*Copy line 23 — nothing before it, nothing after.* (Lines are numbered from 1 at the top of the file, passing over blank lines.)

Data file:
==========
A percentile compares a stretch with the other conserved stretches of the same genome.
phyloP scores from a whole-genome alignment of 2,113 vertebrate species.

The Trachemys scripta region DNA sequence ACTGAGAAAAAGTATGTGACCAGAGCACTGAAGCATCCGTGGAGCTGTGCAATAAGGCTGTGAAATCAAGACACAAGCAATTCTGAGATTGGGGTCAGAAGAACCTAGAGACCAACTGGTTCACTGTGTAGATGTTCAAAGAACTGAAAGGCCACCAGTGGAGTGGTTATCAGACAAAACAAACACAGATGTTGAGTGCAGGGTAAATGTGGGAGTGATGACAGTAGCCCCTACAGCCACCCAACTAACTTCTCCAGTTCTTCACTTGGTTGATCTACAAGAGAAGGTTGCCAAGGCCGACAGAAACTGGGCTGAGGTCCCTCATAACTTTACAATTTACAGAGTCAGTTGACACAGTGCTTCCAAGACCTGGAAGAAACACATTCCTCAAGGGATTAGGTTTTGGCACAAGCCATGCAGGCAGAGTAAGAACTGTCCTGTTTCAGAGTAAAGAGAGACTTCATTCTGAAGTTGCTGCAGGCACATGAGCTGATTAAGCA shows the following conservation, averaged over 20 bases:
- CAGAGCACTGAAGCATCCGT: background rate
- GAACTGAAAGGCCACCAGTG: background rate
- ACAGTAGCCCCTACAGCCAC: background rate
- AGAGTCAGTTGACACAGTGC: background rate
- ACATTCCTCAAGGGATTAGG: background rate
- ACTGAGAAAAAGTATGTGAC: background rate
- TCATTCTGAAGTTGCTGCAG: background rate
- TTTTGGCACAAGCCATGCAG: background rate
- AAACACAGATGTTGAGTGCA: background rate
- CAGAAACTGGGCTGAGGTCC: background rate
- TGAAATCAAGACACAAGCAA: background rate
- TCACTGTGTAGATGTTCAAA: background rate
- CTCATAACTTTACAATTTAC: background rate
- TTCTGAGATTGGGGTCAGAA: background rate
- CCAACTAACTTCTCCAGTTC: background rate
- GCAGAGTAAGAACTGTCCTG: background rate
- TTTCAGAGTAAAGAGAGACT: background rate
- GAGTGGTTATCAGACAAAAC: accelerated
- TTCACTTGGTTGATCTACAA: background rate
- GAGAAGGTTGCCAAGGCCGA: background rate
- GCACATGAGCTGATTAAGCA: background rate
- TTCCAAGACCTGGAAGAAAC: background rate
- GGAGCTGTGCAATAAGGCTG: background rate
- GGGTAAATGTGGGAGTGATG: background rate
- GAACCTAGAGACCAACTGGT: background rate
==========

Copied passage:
- GAGAAGGTTGCCAAGGCCGA: background rate